- using the rules of the World Trade Organisation (WTO)/GPA to conduct trade. The GPA is an agreement between members of the WTO under which GPA members agree to give limited rights of access to their public procurement market to foreign businesses. GPA Members include EU member states, the members of EFTA, the US, Japan and Hong Kong. If the Government does not want the UK to access the EU single market through EFTA, it is likely that it would still want join the GPA, especially as China is at present applying to join it (we currently participate in the GPA through our membership of the EU). The GPA provides for what can be described as a short form of the EU procurement rules, and so if we stay in the GPA, a similar system would have to be implemented here.
Preferential treatment for UK-based companies
Even if Britain were not in the EEA, we could use the mechanisms of the World Trade Organisation (WTO), which are also rooted in transparency and fairness in terms of procedure. The government cannot at present allow preferential treatment to UK-based companies but following Brexit, the government could legislate to improve the position for UK firms in winning public contracts at home: however, discussions are at present being held within the EU regarding how the Union might ensure that its members enjoy equal access to the markets of non-member states which are granted access to EU markets, and if we tried to implement protectionist measures, that might result in the EU preventing UK businesses from bidding for contracts within Europe.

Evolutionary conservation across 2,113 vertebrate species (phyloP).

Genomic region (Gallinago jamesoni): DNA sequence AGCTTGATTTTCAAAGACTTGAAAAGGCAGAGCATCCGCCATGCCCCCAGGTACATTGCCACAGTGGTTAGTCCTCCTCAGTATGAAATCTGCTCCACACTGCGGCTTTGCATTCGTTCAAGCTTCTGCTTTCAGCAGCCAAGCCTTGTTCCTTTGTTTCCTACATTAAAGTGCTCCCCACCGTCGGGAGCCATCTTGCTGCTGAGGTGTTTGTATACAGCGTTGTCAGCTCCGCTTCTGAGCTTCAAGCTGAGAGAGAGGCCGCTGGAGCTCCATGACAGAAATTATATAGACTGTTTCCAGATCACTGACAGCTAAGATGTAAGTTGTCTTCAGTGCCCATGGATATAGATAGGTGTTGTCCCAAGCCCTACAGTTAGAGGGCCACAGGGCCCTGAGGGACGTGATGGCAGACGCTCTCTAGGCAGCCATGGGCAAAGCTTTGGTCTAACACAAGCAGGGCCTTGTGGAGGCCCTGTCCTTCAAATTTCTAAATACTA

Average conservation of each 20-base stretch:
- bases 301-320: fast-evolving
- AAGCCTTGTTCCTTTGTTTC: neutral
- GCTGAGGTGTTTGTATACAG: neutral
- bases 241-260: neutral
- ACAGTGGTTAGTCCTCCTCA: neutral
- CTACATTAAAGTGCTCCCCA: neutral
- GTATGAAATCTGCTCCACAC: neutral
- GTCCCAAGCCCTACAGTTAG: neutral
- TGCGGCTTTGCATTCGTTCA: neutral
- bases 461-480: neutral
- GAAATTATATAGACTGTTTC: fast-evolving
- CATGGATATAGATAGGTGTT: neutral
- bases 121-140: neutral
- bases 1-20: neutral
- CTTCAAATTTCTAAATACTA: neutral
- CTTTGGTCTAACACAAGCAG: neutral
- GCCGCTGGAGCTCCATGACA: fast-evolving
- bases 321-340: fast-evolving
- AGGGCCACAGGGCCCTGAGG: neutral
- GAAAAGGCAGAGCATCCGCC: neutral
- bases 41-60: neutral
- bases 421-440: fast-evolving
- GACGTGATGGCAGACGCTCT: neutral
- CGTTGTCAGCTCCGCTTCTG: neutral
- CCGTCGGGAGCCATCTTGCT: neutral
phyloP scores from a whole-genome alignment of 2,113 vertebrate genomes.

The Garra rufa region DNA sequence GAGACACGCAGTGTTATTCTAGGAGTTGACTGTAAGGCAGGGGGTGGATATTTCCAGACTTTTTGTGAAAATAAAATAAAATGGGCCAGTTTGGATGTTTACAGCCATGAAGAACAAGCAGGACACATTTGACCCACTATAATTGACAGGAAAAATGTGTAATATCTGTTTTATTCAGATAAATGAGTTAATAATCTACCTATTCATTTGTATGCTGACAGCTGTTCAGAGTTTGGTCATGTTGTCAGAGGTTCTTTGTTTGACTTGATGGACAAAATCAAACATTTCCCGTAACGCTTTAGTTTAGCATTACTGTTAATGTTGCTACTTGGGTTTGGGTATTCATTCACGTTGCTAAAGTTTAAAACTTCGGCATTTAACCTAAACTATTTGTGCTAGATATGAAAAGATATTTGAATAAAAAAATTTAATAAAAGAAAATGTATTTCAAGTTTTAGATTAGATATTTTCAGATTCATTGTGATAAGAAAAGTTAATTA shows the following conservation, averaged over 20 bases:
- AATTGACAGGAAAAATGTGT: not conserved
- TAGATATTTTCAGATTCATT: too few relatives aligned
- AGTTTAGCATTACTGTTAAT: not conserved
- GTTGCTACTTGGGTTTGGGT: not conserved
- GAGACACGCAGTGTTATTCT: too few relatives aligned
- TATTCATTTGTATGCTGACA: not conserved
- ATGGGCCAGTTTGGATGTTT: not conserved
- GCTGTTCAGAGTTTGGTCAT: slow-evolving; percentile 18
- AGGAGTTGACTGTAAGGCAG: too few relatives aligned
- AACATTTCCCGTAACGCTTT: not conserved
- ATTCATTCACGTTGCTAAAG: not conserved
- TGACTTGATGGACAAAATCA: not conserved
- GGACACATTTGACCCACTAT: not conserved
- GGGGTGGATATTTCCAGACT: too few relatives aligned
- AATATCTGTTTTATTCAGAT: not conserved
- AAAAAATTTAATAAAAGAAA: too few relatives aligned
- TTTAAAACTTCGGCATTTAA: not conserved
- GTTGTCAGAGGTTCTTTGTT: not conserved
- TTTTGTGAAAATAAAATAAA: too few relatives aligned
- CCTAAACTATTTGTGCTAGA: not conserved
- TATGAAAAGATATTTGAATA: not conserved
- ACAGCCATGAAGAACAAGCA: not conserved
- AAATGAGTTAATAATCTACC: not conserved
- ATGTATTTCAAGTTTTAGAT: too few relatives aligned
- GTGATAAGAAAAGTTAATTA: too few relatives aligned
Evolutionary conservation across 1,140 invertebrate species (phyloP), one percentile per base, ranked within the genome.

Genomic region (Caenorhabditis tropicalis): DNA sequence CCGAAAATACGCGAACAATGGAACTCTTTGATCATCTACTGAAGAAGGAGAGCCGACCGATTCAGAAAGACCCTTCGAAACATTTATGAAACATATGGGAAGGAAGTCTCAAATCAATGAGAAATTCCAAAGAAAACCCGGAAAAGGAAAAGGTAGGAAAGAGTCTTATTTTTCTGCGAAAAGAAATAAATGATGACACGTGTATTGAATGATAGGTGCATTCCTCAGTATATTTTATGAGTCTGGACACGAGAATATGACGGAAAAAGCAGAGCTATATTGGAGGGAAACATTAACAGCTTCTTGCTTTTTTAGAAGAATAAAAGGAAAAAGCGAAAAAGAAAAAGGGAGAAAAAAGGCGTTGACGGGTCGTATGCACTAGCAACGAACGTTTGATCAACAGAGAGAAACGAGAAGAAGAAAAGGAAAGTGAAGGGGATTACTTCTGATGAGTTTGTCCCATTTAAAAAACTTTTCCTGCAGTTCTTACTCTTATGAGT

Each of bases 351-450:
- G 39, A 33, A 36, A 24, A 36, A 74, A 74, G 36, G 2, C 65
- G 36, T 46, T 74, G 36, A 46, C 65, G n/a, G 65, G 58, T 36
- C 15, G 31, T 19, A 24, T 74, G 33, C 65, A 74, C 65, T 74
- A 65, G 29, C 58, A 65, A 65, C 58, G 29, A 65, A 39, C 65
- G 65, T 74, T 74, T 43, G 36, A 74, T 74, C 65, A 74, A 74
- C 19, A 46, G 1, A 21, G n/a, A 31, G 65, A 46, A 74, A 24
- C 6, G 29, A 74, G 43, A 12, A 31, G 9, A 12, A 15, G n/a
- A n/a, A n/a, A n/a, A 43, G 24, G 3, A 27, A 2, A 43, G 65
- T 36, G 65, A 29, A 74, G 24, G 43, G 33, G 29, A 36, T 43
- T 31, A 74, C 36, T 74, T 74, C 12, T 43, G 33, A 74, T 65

Thus, if the UK were not to participate in the EEA, and we were to rely on WTO membership and participation in the GPA, legislative change would be likely to follow.
It is possible that the UK might withdraw from the WTO also. We would then not be bound by any international public procurement rules, but some form of public procurement legislation would almost certainly remain: transparent tendering processes play a substantial role in deterring corruption and in ensuring best value. However, if we left the WTO, that would allow a protectionist approach to procurement, although it would be qualified by any bilateral trade agreements which we entered into with individual countries and trading blocs.
Perhaps, post-Brexit, procurement regulation may become simpler, and dispense with the level of detail found in the 2015 regulations. One point to keep in mind is that while until now (because our procurement law is EU-based) it has not been a political football, in future changes in domestic public procurement rules could follow changes of government.
For the present, and probably until 2019 at the earliest, the EU-derived rules still apply. I mentioned in my earlier article here, some issues to consider in respect of entering into contracts now: as time passes, if it becomes clear that the UK will not enjoy a free trade arrangement with the EU in future, it may be sensible to consider setting up a subsidiary or joint venture based inside the EU, to try to ensure continued access to European markets.
About the author
Vaughan Jones is Partnership Chair and a specialist in corporate law.